Manifold Times: The below regulation is a stricter version of Hong Kong’s Air Pollution Control Regulation (Cap 311AA) that requires OGVs to switch to compliant fuel while berthing in Hong Kong. Cap 311AA will be replaced by the new regulation (Cap 311AB) from January 1 next year.
The Hong Kong Legislative Council has recently approved the Air Pollution Control (Fuel for Vessels) Regulation (Cap 311AB), according to the Environmental Protection Department (EPD).
The new Cap 311AB regulation requires ocean-going vessels (OGVs) using heavy fuel oil to switch to compliant fuel before entering Hong Kong waters from January 1, 2019.
An OGV will need to record the particulars of the fuel switch operations in its log book during the times when the vessel enters and exits the waters of Hong Kong; the ship log book and bunker delivery notes must be kept on board for a period of three years.
Compliant fuel required by the Cap 311AB regulation includes low-sulphur marine fuel with sulphur content not exceeding 0.5%, liquefied natural gas (LNG) or any other fuel approved by the Director of Environmental Protection.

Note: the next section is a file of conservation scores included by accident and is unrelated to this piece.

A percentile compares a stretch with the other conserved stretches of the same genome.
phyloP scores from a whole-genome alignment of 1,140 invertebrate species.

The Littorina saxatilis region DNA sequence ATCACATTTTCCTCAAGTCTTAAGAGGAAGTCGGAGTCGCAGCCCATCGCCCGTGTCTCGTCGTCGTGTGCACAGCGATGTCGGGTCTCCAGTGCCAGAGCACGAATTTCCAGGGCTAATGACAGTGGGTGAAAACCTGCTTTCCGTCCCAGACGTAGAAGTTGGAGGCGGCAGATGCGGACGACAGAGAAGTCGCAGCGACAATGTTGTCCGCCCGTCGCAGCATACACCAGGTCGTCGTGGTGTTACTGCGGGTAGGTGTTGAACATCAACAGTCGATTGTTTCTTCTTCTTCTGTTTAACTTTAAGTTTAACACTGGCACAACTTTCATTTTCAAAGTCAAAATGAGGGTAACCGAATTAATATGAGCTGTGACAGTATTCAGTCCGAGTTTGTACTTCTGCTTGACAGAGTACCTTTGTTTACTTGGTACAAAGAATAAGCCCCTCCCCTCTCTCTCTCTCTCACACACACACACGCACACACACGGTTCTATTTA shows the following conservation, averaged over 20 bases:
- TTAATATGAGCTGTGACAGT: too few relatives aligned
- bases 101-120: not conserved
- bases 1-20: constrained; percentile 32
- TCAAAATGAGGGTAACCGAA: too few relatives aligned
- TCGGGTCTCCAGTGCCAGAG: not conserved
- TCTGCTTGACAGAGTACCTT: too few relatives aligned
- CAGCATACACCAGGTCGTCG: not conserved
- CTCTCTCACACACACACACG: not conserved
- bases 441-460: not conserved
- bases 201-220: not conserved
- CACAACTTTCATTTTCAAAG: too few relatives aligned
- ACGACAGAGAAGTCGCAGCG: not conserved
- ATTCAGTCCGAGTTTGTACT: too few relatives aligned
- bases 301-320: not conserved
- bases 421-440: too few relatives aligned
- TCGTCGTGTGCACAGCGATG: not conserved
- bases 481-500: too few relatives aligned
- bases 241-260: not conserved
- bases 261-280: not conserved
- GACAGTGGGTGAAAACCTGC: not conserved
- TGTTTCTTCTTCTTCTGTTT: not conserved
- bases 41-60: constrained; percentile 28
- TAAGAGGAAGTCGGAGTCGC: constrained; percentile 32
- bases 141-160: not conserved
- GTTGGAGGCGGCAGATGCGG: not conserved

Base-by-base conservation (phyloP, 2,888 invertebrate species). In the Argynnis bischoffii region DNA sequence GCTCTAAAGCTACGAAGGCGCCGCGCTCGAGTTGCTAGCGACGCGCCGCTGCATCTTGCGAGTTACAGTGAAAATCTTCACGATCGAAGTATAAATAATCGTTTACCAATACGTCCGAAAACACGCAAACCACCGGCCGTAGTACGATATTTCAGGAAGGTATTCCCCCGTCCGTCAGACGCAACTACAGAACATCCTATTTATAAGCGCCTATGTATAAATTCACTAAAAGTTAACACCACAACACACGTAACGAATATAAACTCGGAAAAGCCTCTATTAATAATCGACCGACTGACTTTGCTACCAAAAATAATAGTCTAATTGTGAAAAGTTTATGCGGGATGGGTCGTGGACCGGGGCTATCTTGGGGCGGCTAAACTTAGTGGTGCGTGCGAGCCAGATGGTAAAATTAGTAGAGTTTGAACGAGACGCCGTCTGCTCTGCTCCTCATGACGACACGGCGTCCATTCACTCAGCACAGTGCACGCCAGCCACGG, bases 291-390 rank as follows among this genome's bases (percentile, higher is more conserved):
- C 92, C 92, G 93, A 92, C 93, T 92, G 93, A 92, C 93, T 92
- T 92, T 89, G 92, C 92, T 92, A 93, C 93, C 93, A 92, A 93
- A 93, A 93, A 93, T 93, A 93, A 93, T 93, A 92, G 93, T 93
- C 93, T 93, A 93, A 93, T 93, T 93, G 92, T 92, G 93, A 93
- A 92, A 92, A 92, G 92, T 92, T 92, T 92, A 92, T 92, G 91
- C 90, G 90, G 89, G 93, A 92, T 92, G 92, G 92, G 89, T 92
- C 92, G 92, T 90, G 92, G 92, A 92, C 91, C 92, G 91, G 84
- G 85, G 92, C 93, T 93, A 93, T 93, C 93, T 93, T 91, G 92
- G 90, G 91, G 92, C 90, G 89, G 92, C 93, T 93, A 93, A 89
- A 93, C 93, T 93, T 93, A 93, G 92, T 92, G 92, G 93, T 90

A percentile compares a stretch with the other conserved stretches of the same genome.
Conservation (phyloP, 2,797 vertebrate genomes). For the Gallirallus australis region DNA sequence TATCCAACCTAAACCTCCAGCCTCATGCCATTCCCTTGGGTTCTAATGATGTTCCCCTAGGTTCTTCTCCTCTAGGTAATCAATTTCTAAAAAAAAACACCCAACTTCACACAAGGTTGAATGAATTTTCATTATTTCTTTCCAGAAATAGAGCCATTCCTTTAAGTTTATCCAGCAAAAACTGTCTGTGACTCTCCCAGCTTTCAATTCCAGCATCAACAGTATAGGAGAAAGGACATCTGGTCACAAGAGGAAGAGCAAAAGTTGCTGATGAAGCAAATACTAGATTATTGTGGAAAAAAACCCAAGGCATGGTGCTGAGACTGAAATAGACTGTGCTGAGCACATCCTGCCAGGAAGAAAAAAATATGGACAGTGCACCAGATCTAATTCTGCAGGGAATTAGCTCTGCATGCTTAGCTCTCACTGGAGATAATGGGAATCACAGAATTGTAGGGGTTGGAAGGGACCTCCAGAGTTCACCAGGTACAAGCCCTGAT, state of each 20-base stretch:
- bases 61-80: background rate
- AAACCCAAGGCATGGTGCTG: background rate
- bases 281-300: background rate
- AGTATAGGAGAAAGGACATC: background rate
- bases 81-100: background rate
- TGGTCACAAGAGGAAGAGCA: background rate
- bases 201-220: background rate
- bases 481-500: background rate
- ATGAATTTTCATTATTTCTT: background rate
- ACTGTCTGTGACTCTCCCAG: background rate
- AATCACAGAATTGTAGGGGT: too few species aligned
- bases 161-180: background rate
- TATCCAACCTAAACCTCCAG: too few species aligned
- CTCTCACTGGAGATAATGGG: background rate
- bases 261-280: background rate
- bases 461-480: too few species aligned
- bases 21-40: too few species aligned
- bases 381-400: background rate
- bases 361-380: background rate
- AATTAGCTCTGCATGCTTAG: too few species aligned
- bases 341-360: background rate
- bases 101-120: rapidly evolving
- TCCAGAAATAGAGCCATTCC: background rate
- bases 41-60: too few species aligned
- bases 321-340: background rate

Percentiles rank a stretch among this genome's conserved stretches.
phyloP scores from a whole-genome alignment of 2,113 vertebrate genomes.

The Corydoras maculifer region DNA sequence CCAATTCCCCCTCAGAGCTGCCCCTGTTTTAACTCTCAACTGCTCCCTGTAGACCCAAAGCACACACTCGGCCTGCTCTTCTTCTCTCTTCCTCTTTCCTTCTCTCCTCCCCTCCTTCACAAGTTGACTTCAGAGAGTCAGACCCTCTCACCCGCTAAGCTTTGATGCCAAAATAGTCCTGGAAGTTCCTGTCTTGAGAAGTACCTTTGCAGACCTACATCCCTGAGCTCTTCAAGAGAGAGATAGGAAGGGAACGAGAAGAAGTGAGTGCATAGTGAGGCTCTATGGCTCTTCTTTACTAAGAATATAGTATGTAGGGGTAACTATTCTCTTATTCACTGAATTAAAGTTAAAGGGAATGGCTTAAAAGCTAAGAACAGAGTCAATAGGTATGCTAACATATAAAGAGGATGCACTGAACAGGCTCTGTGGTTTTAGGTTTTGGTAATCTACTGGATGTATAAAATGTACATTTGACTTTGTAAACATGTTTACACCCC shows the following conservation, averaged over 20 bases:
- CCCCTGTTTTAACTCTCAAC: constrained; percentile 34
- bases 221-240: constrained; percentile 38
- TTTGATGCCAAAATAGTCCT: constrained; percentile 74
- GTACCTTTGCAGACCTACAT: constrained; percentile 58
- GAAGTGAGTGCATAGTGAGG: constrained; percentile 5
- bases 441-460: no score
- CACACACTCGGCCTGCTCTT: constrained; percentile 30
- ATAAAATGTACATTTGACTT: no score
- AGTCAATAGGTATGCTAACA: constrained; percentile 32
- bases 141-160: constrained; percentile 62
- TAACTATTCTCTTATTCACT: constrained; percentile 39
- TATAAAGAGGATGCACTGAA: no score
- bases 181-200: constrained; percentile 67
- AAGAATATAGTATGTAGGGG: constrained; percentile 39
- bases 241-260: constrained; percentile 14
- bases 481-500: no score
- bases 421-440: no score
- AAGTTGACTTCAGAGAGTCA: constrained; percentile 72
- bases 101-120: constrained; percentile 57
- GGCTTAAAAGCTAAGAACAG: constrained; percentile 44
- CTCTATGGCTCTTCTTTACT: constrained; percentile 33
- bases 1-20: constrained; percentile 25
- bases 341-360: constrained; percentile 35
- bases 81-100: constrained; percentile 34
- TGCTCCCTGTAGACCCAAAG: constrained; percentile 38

If a vessel uses emission reduction technology that can achieve the same or less emission of sulphur dioxide when compared with using low-sulphur marine fuel, it may be exempted from using compliant fuel.
“It is anticipated that implementing the Regulation will reduce the emissions of sulphur dioxide and respirable suspended particulates from OGVs by about 76% and 71% respectively in 2020 as compared with 2016 emission levels,” said a EPD spokesman.
“This will help improve air quality and reduce health risks of the population. The implementation of the Regulation would also enhance regional collaboration with the Mainland on the establishment of a domestic marine emission control area in the Pearl River Delta.”
When the Cap 311AB regulation comes into effect, the master and owner concerned of any vessel using non-compliant fuel within the waters of Hong Kong will be liable to a maximum fine of $200,000 and imprisonment for six months.
Shipmasters and ship owners of OGVs who fail to record or keep the required particulars will also be liable to a maximum fine of $50,000 and imprisonment for three months.
Published: 31 October, 2018
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